By Carleton Varney- Special to the Palm Beach Daily News
Without question during my decorating career, Architectural Digest earned a reputation as the most important interior design magazine in America — and one woman can be credited for its preeminence.
She was the late Paige Rense Noland, who died Jan. 1 at 91 at her home near South Flagler Drive in West Palm Beach.
I met Paige in the early 1970s, when she had taken over the stewardship of the Los Angeles-based magazine, which was published by Knapp. Paige was a determined presence, and despite not having been trained as an editor or possessing academic credentials as a journalist, she was aware of who was who in the world of style and decorating. And she set off on a journey to get to know everyone of note in the interior design world.
She loved the glamorous design spirit of the late Angelo Donghia and the traditional rooms created of the late Mario Buatta. And designer Sally Sirkin Lewis was also on the top of her list.
Our firm always aimed at earning its spot among Paige’s chosen few, and some 30-odd projects of Dorothy Draper & Co. graced the pages of the magazine she transformed into the decorating bible.
I was so pleased when Paige asked if we would create the Green Room backstage at the 80th Academy Awards, which took place in 2008 at the former Kodak Theatre in Hollywood. The project captured the feeling of Old Hollywood, with a back-and-white checkerboard floor, black walls, bright white crown molding, and red and green furnishings.
Paige’s reach was expansive. She served as editor-in-chief of GEO, a competitor of National Geographic, and enjoyed creating features focusing on subjects that might have included the Incas in Peru or the grand ballerinas of the day.
Paige had a trait possessed by all top-tier editors — a deep curiosity that led her to investigate every culture and every profession. Although some may not realize it, Paige also was editor-in-chief of Bon Appetit. Food, recipes and restaurants were a side dish that under Paige’s focus turned into a main course.
Paige had a determination to discover and showcase the best of the best of everything during her tenure at Architectural Digest, which spanned almost 40 years. She hired the best photographers, including Harry Benson (who famously photographed Nancy and Ronald Reagan in the White House). She selected Jaime Ardiles-Arce, who photographed interiors all over the world. And she prized the work of longtime contributor John Loring, who brought sparkling magic to his articles, whatever the subject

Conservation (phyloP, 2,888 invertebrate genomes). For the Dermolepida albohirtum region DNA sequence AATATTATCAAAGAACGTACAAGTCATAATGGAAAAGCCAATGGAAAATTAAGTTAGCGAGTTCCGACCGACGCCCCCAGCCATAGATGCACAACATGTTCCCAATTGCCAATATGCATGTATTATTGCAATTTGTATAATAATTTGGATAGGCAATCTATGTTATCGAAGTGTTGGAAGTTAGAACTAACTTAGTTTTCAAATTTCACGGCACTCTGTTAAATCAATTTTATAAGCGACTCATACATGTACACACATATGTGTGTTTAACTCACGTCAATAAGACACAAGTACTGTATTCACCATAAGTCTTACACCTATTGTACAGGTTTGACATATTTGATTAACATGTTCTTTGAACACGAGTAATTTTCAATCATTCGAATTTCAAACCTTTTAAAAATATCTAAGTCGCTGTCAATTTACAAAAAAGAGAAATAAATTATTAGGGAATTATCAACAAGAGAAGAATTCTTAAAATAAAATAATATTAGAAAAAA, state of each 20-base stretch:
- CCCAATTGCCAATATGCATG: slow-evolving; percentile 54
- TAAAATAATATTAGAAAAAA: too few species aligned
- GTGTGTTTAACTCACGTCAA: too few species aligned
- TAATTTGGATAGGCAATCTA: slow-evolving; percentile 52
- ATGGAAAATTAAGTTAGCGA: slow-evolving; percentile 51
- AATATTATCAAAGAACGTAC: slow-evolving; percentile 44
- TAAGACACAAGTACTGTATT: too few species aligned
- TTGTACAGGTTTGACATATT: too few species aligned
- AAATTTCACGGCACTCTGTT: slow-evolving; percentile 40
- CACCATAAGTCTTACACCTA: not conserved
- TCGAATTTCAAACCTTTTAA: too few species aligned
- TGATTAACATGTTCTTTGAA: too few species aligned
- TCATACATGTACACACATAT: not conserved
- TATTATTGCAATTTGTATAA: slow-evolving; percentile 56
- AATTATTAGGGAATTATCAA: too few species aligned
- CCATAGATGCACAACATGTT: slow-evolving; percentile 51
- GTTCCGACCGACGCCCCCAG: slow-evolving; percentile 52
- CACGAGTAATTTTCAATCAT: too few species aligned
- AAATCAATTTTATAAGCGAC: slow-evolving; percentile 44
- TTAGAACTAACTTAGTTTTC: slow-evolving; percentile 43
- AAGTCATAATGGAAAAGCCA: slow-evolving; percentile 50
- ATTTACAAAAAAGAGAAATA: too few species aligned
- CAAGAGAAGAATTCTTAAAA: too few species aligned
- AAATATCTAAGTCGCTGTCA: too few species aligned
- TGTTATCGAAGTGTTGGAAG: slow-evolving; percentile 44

Paige demanded loyalty from her decorators, her writers, her photographers and her friends. Those in the design field who earned her favor learned to never let another publication publish their work. Everyone in the industry knew that being dumped by Paige was a harsh punishment indeed.
Paige was known in Los Angeles and New York, but was also a frequent face in Palm Beach. In 2014, four years after she left Architectural Digest, she and private art dealer Ken Mitchell opened Private View Gallery on Brazilian Avenue, which exhibited and sold art by her late husband, the abstract artist Kenneth Noland. The gallery was open for several seasons.
Paige had an unerring eye for glamour, but she also was a realist who understood the power of celebrity. Once upon a time, I recall, Architectural Digest featured an article about the home of the actress Joan Crawford. As I was Joan’s designer, Paige told me she would have photographed Miss Crawford’s home even if the movie star had slept on a fold-up bed.
Every issue of Architectural Digest under her control showcased beautiful rooms, but also was known for offering the unexpected. The magazine, like the woman who ran it for so many years, understood that glamour is seldom achieved without hard work, even if the final result appears effortless.
There will never be another Paige Rense. During her rein AD was my bible. I learned so much about architecture, interior design, etc., these lessons are with me today.
Sadly AD Is not what it was-obviously the lack of ads and thin issues are a testament to the poor direction they are going to.